Sue Doyle cared for her mother-in-law whilst she recovered from a hip fracture. Here, she tells us about the importance of carers and the newly published support available to help them in their role.
On the day before her 90th birthday, my mother-in-law fractured her left hip. She had already fractured the right hip 4 years earlier.
As her carer, I understand that the days, weeks, even months following a hip fracture are not easy. It is a difficult, emotional and worrying time for the patient and those who are close to them. Suddenly, the familiarity of home is taken away and the patient, once independent, has now been forced to rely on others for care.
I’ll admit that the overall experience following my mother-in-law’s hip fractures was at times confusing, not least tiring. It would have been easy to feel helpless, to have taken a step back and left it to the ‘professionals’. But I soon realised that I had an important part to play. If not for me, how else would the hospital team have known about my mother-in-law’s routine and independence before her fracture? How else would they have known that she was previously mobile, did her own cooking and was able to leave the house for short walks? How else would they have known that she was partially deaf and had poor eyesight? Making this information available ensured that the hospital team treated my mother-in-law as an individual and that they were able to communicate effectively and in such a manner that both she and I knew exactly what was happening along the way.
The online carer’s guide has been designed to help carers like myself recognise the importance of our role in hip fracture care, as well as know about the steps we can take to seek the right support when we need it. All of the information provided is rooted in the first-hand experience of members of the Falls and Fragility Fracture Audit Programme’s Patient and Carer Panel, to which I belong. Through insight as a carer herself, the panel’s chair, Julia Ellis, identified a need to inform and support carers during what can be a very difficult time. Her enthusiasm and knowledge have been the foundation for this resource, which I believe empowers carers and patients alike to strive for the best possible outcome of hip fracture; I wish this information had been available to me when my mother-in-law had her fractures.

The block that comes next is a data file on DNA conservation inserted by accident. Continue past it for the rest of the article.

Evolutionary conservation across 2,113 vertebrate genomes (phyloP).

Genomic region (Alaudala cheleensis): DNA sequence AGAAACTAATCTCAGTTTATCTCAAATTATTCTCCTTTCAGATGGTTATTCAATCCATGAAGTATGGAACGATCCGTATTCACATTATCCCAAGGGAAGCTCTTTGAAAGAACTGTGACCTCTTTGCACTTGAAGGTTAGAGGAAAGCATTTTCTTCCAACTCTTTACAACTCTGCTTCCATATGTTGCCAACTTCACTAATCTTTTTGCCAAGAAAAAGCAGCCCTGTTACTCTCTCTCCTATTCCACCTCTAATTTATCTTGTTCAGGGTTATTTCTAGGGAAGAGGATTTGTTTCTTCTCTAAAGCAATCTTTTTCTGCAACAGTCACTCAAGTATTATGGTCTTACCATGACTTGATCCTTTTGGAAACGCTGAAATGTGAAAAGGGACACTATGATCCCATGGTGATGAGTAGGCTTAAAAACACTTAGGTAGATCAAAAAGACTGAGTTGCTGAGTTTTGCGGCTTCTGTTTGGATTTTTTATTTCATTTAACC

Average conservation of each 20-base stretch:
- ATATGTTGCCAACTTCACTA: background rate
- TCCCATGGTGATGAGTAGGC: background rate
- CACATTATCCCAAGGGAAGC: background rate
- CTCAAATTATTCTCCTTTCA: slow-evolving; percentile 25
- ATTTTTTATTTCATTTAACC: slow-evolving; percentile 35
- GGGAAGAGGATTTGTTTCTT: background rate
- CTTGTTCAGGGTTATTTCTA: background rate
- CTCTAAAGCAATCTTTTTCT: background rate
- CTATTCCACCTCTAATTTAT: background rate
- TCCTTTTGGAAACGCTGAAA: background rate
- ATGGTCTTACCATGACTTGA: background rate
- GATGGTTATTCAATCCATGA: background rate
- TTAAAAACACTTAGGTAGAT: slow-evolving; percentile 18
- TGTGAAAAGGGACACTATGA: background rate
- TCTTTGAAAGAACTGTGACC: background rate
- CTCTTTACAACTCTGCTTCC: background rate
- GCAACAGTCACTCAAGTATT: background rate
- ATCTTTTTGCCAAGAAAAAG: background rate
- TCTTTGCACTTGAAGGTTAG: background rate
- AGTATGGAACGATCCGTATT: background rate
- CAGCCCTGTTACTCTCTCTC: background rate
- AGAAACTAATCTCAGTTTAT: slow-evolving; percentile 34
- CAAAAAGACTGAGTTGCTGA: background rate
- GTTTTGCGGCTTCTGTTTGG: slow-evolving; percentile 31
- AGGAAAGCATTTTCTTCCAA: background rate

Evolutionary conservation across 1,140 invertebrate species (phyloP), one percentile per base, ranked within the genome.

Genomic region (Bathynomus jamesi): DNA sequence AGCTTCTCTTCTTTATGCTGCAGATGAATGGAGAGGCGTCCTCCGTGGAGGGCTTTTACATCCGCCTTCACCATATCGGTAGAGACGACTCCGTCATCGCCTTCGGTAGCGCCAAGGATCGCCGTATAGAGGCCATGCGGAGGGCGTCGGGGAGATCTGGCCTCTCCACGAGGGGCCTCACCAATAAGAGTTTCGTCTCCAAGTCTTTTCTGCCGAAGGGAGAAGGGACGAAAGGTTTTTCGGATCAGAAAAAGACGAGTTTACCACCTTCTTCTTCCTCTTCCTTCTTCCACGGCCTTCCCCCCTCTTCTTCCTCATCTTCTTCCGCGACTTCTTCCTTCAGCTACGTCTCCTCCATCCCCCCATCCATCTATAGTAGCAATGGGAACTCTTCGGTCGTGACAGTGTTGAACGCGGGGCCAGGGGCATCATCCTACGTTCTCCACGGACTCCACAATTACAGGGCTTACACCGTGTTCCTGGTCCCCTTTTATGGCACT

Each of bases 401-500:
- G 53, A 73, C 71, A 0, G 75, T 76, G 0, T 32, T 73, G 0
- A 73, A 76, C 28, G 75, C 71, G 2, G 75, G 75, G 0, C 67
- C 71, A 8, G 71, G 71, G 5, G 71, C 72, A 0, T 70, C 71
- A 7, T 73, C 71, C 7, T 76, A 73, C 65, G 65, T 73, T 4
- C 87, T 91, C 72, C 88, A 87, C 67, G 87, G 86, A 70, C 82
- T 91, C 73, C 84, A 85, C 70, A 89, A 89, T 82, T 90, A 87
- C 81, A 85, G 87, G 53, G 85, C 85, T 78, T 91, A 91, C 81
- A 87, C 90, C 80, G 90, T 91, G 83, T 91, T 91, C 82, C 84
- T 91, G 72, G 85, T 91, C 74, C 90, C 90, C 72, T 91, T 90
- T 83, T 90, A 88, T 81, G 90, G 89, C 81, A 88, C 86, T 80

Different sections focus on information that you need when caring for someone who has broken their hip. These cover each step of the patient pathway, including advice on how to look after yourself and where to go for extra support. The information is accessible and relevant; it will not only help to reduce anxiety, but will empower you to support hip fracture care and recovery.
Fortunately, soon after my mother-in-law returned home from hospital, she began to regain independence little by little and was even able to walk short distances with the help of a walking aid. It would have been easy to lose hope along the way, but it is important for carers and patients to remember that, with good care and time, fractures do heal. This resource is not only a source of information, but a reminder that there is light at the end of the tunnel.
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A carer’s guide to hip fracture aims to ensure that carers are equipped with the information they need to support the recovery of the person in their care.